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Role of protein phosphatase 2A in lung cancer

Institution: University of California, San Diego
Investigator(s): Gernot Walter, Ph.D.
Award Cycle: 1999 (Cycle 8) Grant #: 8RT-0037 Award: $307,522
Subject Area: Cancer
Award Type: Research Project Awards
Abstracts

Initial Award Abstract
Smoking causes lung cancer through mutation of genes that are involved in controlling the growth of lung cells. Two classes of genes are important in growth control: (1) Genes that stimulate growth (oncogenes), and (2) genes that inhibit growth (tumor suppressor genes). The former become activated by mutation whereas the latter become inactivated. In most cancers, including lung cancer, mutation of both types of genes contributes to the development of cancer.

For many years, our laboratory has investigated a type of protein that facilitates metabolic processes, i.e., an enzyme. In particular, we are interested in the enzyme known as protein phosphatase 2A (PP2A). PP2A controls the function of other proteins by removing phosphate residues from the amino acids serine and threonine. PP2A is composed of three different protein components (or subunits) that are called A, B, and C. One form of A subunit, called Awas recently found to be mutated or deleted in lung and colon cancer cells, suggesting that Aplays a role as tumor suppressor in lung and colon cancer. Our hypothesis is that mutations in the Asubunit destroy its tumor suppressing activity of protein phosphatase 2A by abolishing the interaction between Aand the other two subunits B and C. To test this hypothesis, we will carry out binding experiments with normal and mutated A, B, and C subunits using assays that were previously developed in our laboratory.

Our work is relevant to lung cancer, in particular since it is highly likely that smoking causes mutations in the A subunit resulting in loss of the tumor suppressing function of PP2A. It is conceivable that, based on our proposed studies, drugs can be found that revert the effect of A mutations in lung and colon cancer; i.e., drugs that bind to A mutant-containing core enzyme and exert the same effect on enzyme activity as the tumor suppressing B subunit. Since we are dealing with an enzyme, searching for drugs in a natural product or synthetic compound library is a worthwhile and realistic goal.

Final Report
Smoking causes lung cancer through mutation of genes that are involved in controlling the growth of lung cells. Two classes of genes are important in growth control: (1) Genes that stimulate growth (oncogenes), and (2) genes that inhibit growth (tumor suppressor genes). The former become activated by mutation whereas the latter become inactivated by mutation or deletion. In most cancers, including lung cancer, mutation of both types of genes contributes to the development of cancer.

For many years, our laboratory has investigated the enzyme called protein phosphatase 2A (PP2A). PP2A controls the function of other proteins by removing phosphate residues from the amino acids serine and threonine. PP2A consists of a trimeric complex of a catalytic subunit (C) and two regulatory subunits (A and B). There are two different forms of A (A and A), two forms of C (C and C), and many different forms of B subunits grouped in families called B, B', B'', and B'''. Both forms of A were recently found to be mutated or deleted in lung cancer and other cancers, suggesting that they play a role as tumor suppressors. Our previous hypothesis was that these mutations affect the capacity of the A subunits to bind certain B subunits and thereby inhibit formation of specific trimeric PP2A complexes that are important in tumor suppression. During the three-year TRDRP funding period we have demonstrated that this hypothesis is indeed correct. Some mutations are highly specific causing the A subunits to be defective in B' binding only, while being normal in B and B'' binding. Similar results were found for the A subunit mutants.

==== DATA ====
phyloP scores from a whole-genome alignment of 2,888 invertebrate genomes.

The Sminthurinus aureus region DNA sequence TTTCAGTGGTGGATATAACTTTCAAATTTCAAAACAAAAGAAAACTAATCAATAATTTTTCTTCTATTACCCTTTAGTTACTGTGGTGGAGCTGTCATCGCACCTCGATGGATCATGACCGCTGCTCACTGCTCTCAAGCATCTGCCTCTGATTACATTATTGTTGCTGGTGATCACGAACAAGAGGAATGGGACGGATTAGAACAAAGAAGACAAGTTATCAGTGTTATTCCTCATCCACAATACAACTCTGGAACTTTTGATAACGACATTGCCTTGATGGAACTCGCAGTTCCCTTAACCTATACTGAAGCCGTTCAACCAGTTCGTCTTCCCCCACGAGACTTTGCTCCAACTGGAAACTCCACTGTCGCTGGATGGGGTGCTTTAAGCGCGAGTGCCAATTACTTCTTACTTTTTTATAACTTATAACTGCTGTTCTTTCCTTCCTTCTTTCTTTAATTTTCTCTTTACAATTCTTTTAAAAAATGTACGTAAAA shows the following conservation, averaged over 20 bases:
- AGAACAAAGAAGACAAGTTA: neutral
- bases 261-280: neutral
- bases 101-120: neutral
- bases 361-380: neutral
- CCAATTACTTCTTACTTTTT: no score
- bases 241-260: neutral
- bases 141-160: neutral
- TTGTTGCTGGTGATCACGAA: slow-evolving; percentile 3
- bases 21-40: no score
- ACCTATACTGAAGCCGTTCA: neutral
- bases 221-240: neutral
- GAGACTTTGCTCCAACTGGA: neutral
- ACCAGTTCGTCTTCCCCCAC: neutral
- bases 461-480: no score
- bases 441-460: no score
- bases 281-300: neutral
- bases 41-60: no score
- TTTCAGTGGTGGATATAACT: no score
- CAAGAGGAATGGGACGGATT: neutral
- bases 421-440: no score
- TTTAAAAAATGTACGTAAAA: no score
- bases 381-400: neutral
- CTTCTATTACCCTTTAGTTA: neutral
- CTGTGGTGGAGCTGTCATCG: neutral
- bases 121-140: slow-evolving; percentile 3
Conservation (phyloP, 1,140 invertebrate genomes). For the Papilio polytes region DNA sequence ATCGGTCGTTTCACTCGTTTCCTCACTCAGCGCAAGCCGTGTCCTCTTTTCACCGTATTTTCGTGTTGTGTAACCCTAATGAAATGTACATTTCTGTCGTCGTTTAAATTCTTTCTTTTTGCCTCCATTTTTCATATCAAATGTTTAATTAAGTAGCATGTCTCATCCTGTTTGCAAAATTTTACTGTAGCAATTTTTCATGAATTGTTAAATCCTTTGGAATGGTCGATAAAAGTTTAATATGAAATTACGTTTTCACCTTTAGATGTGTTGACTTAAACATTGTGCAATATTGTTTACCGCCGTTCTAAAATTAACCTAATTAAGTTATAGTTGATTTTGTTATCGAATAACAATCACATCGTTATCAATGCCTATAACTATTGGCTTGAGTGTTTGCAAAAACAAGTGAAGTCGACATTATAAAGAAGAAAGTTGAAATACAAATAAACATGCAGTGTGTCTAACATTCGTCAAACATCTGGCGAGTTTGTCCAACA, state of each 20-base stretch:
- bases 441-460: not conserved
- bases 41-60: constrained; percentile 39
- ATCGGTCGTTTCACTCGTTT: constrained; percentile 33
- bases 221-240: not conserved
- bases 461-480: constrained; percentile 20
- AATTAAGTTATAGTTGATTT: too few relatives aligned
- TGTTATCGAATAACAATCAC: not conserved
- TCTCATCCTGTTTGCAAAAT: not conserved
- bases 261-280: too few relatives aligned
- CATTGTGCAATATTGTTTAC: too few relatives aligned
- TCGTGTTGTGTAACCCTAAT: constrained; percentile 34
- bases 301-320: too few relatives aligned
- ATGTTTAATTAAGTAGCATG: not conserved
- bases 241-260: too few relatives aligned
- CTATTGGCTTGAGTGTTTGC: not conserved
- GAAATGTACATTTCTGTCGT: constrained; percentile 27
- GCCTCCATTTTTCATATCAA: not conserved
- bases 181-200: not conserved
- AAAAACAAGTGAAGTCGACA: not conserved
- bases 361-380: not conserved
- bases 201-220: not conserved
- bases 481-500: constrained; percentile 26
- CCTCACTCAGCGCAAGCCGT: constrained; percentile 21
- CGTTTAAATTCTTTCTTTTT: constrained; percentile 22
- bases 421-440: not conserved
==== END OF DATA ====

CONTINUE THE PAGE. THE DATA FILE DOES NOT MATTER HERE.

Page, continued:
For the future, we propose that expression of A subunit mutants in cancer, which are defective in binding B' subunits, triggers a signal in the cytoplasm that is transmitted to the cell nucleus and stimulates cell growth. The particular pathway that we believe might be triggered by mutation is called Wnt signaling pathway.

Our findings and the resulting future work are highly relevant to understanding the cause of lung cancer since they are expected to establish a link between A subunit mutations that occur in lung cancer and the Wnt signaling pathway which plays an important role in many cancers. Several A subunit mutants were found in tumor cell lines from smokers, suggesting that smoking may result in a loss of the tumor suppressor function of PP2A. It is conceivable that in the future, based on our studies, drugs can be found that revert the effect of A subunit mutations in lung cancer, i.e. drugs that bind to a mutant A subunit and restore its binding to the B' subunit resulting in normal function of PP2A.
Publications

Alterations in protein phosphatase 2A subunit interaction in human carcinomas of the lung and colon with mutations in the Abeta subunit gene
Periodical: Oncogene Index Medicus:
Authors: Ruediger R, Pham HT, Walter G ART
Yr: 2001 Vol: 20 Nbr: Abs: Pg: 1892-1899

Disruption of protein phosphatase 2A subunit interaction in human cancers with mutations in the Aalpha subunit gene
Periodical: Oncogene Index Medicus:
Authors: Ruediger R, Pham HT, Walter GF ART
Yr: 2001 Vol: 20 Nbr: Abs: Pg: 10-15

Reduced expression of the A-alpha subunit of protein phosphate 2A in human gilomas in the absence of mutations in the A-alpha and A-beta subunit genes
Periodical: International Journal of Cancer Index Medicus:
Authors: Colella S, Ohgaki H, Ruediger R, et al ART
Yr: 2001 Vol: 93 Nbr: Abs: Pg: 798 - 804